Hundreds of Russian troops have moved back into a disputed Georgian village near South Ossetia hours after they appeared to withdraw, Georgian police have said.
Georgian officers were removing Russian-built roadblocks in Perevi on Saturday when troops and helicopters suddenly re-appeared, Shota Utiashvili, an interior ministry spokesman, said.
"They [the Russians] left, and we went in with about 40 people to remove the roadblocks ... while they were doing this, the Russians deployed a battalion of special forces with helicopters and armour and told the Georgian policemen to get out immediately.
"They presented Georgian police with an ultimatum: get out or we will shoot," Utiashvili said.
Utiashvili said that between 500 and 600 Russian troops moved into Perevi.
On Friday, Georgian and EU monitors had announced that Russian forces were withdrawing from Perevi, a mainly ethnic Georgian village with a population of around 1,100 on the western border of South Ossetia.
It has been under Russian control since a five-day war in August that followed months of skirmishes between Ossetian separatists and Georgian troops. Pro-Russian South Ossetia threw off Tbilisi rule in 1991-92.
"The renewed Russian military occupation of the Perevi checkpoint ... is incompatible with the ... peace plan"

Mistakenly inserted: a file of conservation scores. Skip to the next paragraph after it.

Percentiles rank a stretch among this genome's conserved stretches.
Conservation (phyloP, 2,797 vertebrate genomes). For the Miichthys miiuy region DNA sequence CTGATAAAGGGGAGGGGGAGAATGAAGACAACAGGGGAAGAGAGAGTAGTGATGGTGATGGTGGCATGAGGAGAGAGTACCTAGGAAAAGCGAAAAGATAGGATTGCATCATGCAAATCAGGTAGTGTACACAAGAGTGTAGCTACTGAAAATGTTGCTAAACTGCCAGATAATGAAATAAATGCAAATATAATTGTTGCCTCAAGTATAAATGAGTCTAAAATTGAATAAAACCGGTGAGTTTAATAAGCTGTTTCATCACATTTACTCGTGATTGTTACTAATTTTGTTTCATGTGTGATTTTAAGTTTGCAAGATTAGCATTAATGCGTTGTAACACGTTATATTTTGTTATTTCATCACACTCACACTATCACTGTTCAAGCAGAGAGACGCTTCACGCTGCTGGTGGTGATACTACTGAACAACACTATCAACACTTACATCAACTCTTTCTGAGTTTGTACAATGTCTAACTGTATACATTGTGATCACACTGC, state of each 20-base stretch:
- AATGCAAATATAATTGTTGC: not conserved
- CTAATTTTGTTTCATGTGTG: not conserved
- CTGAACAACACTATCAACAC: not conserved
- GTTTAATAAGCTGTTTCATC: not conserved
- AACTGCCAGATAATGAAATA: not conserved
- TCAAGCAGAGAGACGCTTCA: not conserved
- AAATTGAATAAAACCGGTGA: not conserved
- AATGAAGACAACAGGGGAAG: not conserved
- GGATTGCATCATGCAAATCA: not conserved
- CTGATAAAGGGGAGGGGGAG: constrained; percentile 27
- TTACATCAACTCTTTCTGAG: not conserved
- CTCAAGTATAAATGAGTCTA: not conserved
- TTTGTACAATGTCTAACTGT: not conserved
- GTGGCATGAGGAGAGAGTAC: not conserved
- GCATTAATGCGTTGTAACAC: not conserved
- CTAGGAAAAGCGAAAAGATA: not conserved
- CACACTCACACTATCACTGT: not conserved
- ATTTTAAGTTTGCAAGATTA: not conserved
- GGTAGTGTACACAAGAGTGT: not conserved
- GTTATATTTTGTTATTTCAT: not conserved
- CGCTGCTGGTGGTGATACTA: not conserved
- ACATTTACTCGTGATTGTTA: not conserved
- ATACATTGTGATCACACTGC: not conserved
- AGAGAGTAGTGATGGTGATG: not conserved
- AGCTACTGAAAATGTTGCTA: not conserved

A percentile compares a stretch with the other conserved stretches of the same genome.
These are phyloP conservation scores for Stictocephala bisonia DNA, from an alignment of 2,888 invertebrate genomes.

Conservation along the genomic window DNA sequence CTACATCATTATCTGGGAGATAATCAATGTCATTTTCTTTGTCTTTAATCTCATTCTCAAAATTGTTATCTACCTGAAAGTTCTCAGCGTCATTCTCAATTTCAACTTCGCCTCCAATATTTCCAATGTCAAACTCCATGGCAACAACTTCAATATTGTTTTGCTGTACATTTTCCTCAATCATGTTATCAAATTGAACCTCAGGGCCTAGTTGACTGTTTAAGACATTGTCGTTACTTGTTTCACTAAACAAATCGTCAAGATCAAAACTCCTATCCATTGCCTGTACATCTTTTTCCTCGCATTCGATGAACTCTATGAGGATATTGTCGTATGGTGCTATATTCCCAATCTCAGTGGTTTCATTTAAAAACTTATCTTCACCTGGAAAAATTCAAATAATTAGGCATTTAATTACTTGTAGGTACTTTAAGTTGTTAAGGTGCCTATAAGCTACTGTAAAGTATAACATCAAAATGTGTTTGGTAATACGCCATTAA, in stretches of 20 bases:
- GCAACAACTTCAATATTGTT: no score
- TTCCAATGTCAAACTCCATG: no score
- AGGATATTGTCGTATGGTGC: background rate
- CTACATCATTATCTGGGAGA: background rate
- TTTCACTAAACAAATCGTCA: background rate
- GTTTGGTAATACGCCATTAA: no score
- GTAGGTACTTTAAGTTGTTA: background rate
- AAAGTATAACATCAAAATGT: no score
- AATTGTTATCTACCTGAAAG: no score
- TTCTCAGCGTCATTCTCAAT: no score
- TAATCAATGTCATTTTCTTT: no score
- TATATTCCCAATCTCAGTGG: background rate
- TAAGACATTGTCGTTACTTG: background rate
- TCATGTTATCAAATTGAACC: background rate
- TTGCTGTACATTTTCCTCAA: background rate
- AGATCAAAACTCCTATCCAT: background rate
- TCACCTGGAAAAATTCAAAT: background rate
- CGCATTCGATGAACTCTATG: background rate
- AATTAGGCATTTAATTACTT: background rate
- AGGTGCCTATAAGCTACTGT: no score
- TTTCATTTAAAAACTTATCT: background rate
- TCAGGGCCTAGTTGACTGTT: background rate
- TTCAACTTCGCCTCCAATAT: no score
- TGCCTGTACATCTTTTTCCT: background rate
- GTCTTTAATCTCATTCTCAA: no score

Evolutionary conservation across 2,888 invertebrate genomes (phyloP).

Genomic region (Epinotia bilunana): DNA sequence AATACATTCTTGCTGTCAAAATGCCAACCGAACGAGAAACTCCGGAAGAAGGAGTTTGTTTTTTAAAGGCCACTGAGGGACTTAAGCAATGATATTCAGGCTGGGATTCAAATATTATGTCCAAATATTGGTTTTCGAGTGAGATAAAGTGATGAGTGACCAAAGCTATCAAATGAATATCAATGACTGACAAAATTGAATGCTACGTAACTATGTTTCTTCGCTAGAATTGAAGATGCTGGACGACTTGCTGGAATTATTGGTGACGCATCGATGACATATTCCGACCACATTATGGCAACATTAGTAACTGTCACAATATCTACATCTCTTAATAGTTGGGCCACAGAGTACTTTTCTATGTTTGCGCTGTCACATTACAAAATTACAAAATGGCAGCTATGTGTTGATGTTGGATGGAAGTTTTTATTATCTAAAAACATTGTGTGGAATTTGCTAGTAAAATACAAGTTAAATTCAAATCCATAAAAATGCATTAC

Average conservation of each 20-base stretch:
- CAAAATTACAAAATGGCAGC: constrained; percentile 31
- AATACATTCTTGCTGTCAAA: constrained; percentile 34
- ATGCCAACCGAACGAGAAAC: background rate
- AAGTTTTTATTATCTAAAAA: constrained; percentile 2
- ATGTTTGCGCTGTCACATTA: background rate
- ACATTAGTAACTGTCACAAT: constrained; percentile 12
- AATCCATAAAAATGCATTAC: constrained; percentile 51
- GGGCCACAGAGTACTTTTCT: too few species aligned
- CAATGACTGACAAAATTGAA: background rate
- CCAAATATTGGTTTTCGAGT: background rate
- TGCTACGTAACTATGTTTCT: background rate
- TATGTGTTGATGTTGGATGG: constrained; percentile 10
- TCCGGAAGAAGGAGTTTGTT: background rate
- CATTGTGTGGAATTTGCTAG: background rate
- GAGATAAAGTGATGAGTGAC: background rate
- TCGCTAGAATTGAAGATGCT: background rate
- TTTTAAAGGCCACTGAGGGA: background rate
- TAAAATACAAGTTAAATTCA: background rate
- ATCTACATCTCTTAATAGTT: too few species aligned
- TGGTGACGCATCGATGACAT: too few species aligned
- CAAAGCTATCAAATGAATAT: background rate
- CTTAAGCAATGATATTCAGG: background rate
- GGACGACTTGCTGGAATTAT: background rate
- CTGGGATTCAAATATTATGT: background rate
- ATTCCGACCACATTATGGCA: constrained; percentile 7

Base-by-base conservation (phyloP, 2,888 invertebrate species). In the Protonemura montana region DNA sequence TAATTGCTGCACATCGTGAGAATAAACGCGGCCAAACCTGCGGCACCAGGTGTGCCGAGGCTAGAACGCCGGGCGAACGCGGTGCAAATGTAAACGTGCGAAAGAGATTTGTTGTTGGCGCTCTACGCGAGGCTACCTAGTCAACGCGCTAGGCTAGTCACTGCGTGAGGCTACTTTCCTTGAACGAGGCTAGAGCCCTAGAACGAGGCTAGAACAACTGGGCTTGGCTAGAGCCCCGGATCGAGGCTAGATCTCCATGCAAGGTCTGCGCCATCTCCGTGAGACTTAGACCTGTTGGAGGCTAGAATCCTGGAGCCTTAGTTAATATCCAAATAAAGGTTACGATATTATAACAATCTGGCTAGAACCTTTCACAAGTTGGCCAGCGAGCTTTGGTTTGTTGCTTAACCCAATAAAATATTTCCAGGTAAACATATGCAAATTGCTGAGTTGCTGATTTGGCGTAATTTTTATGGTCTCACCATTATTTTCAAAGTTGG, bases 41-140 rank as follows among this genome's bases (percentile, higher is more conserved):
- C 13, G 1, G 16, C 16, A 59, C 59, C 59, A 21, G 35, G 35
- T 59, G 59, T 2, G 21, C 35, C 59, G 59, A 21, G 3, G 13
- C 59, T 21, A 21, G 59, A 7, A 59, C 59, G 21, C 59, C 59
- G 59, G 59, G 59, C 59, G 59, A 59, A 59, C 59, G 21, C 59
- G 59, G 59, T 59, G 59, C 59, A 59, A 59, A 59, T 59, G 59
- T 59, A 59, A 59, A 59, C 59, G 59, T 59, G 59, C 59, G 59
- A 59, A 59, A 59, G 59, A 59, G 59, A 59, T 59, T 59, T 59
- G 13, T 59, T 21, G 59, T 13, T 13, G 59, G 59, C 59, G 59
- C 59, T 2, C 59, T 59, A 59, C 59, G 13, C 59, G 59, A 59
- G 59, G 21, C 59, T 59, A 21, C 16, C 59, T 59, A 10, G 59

EU mission statement
The move has drawn sharp criticism from the European Union (EU) monitoring mission that is in Georgia to observe the EU-brokered ceasefire.
The 225-member EU mission issued a statement calling on Russia to pull out of the village.
"The renewed Russian military occupation of the Perevi checkpoint, and in addition, the Perevi village, is incompatible with the provisions of the ... peace plan," the statement said.
The mission also complained that a delegation of European ambassadors visiting the area were prevented from entering the village, saying the refusal was "unacceptable under all relevant instruments of international law".
John Kerry, US senator and former presidential candidate, who was in Tbilisi on a half-day visit on Saturday, said: "My judgment is that Georgia as a sovereign country needs to be upheld and respected ... and the agreement that the Russians have signed up to needs to be upheld."
Georgia has also called for Russia to withdraw from the Akhalgori district in South Ossetia and the Kodori Gorge in Georgia's other separatist region, Abkhazia. Both areas were under Tbilisi's control until the conflict in August.
Russian forces moved into Georgia in August in response to a Georgian military attempt to retake South Ossetia.
Russia later withdrew to within South Ossetia and Abkhazia, which Moscow recognises as independent states.
The Russian foreign ministry refused to comment immediately and South Ossetian officials could not be immediately reached, news agency AP reported.